“In 1974, two well-known psychologists, Arthur Aron and Donald Dutton, set out to explore the mysterious nature of sexual attraction, using two bridges in Canada as the setting for an ingenious experiment. One of the bridges— Capilano Suspension bridge—was constructed solely of plank and cable and swayed perilously in the wind some 250 feet above a turbulent river. The other was a solidly built anchored bridge that sat a mere 10 feet above sea level. The two-part experiment went like this:
On Day One, whenever an unaccompanied man ventured across the shaky bridge, he would find himself stopped midway by an attractive young woman. She would introduce herself as a psychology student and then proceed to ask if he would mind participating in a brief survey. On Day Two, the same woman followed an identical routine on the sturdy bridge.
Sounds pretty straightforward, right? But there was a little twist: When each of the men completed the survey, the young woman would hand him her phone number and tell him that he was free to call her later that evening for the results.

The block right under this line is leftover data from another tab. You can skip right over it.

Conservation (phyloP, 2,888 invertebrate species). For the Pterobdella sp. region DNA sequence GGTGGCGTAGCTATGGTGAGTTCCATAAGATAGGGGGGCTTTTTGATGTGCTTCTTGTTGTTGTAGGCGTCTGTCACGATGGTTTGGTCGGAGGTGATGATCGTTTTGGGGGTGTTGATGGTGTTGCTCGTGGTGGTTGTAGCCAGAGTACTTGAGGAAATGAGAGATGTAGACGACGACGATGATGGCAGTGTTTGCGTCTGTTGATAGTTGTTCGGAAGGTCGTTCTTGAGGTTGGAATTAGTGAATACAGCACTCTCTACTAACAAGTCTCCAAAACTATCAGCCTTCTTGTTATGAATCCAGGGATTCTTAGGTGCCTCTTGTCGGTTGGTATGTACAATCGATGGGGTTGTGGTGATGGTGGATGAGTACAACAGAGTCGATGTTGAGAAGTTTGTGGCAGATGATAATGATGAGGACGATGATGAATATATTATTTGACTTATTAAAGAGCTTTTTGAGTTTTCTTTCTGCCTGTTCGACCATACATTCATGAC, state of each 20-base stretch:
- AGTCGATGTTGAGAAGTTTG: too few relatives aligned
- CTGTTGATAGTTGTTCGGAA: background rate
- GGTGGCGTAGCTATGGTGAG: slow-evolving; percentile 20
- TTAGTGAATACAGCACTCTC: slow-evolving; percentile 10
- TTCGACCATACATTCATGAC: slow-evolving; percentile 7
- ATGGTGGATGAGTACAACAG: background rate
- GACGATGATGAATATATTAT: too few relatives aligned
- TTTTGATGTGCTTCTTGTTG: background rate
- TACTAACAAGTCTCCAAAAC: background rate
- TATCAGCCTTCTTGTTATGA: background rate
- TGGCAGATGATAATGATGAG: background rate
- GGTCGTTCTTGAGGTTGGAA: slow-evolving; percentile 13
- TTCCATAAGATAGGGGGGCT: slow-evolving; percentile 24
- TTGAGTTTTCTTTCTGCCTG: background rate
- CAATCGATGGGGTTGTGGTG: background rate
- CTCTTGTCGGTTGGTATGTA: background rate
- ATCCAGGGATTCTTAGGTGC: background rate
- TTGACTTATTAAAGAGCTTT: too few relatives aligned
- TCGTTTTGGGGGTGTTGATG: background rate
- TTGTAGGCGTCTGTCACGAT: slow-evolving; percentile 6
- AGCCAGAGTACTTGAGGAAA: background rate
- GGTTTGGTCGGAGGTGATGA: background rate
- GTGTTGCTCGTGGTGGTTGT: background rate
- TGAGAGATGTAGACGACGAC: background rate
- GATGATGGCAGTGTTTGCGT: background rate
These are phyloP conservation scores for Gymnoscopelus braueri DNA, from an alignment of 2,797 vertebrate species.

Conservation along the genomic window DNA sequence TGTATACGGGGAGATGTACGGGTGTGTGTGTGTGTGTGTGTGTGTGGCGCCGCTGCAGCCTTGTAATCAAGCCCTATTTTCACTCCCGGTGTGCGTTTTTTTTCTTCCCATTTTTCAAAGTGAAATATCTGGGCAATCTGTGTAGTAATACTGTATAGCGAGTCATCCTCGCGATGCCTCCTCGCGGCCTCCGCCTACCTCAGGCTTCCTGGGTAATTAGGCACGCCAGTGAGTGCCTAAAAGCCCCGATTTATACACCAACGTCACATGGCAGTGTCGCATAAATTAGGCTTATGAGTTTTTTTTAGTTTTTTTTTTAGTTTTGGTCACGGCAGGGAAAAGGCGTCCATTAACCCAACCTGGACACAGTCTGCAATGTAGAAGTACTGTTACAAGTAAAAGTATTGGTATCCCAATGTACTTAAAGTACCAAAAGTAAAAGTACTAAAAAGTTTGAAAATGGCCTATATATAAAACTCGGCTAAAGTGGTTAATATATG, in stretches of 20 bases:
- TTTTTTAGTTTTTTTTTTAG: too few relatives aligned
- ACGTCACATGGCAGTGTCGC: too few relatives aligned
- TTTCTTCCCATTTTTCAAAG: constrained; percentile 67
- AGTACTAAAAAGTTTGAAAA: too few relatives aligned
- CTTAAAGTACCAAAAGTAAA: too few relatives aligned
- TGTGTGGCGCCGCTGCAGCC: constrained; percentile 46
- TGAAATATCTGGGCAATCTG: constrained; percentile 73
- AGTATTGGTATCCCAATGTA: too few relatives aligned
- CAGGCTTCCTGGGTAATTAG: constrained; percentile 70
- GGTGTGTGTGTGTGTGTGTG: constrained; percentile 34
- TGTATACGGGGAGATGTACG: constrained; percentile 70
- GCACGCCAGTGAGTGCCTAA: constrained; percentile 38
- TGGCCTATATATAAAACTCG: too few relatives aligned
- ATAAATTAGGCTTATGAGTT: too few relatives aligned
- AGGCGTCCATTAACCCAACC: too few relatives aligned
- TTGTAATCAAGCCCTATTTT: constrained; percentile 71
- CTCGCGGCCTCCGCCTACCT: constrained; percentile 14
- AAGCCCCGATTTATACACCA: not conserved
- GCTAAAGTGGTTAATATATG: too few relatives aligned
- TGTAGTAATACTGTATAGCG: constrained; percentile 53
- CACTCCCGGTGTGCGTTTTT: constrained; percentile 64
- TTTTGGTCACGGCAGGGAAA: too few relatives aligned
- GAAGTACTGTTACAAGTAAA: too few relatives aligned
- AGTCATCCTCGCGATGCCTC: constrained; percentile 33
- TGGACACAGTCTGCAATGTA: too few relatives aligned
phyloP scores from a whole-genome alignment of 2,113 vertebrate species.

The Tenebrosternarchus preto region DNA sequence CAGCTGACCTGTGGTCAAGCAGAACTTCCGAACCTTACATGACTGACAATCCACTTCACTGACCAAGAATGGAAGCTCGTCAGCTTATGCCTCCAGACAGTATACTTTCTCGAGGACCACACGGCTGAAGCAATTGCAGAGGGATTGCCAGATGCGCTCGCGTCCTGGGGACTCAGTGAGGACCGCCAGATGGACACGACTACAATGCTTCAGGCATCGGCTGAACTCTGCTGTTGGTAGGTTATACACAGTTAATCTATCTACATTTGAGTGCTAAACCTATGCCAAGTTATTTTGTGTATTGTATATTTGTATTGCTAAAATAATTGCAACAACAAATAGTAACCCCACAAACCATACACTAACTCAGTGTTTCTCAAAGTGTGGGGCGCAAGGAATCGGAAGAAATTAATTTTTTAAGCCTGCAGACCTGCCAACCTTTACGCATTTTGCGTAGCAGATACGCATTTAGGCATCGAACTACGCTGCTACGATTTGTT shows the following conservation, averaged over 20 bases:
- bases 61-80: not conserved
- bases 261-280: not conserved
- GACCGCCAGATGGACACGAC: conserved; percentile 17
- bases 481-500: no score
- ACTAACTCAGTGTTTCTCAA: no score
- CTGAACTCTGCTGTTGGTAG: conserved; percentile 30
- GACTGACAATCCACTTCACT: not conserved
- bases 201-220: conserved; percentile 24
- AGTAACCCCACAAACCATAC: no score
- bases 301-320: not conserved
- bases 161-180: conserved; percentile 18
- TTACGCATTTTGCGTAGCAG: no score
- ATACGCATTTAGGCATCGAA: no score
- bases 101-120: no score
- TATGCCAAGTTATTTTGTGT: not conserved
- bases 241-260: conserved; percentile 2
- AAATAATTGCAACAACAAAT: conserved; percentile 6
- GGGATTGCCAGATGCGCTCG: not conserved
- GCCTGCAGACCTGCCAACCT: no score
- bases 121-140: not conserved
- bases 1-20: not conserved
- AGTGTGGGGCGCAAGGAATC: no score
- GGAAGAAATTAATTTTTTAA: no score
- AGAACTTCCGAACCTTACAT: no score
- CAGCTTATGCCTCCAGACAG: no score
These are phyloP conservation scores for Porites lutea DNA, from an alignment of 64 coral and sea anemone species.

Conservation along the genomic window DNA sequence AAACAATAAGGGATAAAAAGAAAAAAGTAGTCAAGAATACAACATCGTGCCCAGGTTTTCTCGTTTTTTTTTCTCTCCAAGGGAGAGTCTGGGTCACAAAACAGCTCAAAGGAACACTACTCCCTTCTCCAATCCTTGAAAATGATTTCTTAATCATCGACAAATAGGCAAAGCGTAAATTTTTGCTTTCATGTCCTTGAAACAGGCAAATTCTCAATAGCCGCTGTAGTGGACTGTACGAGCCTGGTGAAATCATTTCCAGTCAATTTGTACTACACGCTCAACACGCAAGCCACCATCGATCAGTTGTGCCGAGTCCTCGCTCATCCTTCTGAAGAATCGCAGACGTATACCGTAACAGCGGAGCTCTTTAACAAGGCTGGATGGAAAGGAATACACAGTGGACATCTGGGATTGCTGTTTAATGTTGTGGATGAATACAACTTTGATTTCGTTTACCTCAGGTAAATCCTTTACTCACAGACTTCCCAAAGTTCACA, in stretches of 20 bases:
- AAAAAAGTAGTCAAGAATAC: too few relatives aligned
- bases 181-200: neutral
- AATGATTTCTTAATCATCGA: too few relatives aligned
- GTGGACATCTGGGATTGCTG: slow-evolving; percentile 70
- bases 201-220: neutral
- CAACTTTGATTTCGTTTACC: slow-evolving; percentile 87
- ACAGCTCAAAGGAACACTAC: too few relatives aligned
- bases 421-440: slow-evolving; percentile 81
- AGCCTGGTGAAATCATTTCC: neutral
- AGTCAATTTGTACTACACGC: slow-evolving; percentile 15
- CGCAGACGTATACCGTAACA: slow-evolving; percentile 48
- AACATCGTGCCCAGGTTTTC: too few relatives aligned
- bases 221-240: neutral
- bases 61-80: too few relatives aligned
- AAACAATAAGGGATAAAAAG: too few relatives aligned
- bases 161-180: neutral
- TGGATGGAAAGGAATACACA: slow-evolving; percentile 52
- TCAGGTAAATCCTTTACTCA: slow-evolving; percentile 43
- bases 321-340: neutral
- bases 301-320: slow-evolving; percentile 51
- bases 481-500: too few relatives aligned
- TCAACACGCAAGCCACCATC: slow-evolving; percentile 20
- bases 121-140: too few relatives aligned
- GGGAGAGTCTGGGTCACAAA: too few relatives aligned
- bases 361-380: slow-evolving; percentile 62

Unbeknownst to the subjects, the real study was not the answers the men gave on the survey, but what happened afterward. Which set of men would be more likely to give the woman a call? Would the excitement and exhilaration of being on the shaky bridge, versus the more mundane experience of being on the solid bridge, promote romantic attraction? Does adrenaline makes the heart grow fonder?
Not only did Aron and Dutton find that the men on the shaky bridge were more likely than their stable-bridge counterparts to call the woman later for results of the survey, but they were also far more likely to ask her for a date!
When it comes to desire and attraction, a little unpredictability goes a long way.”
Source: Ian Kerner on CNN’s Health Blog.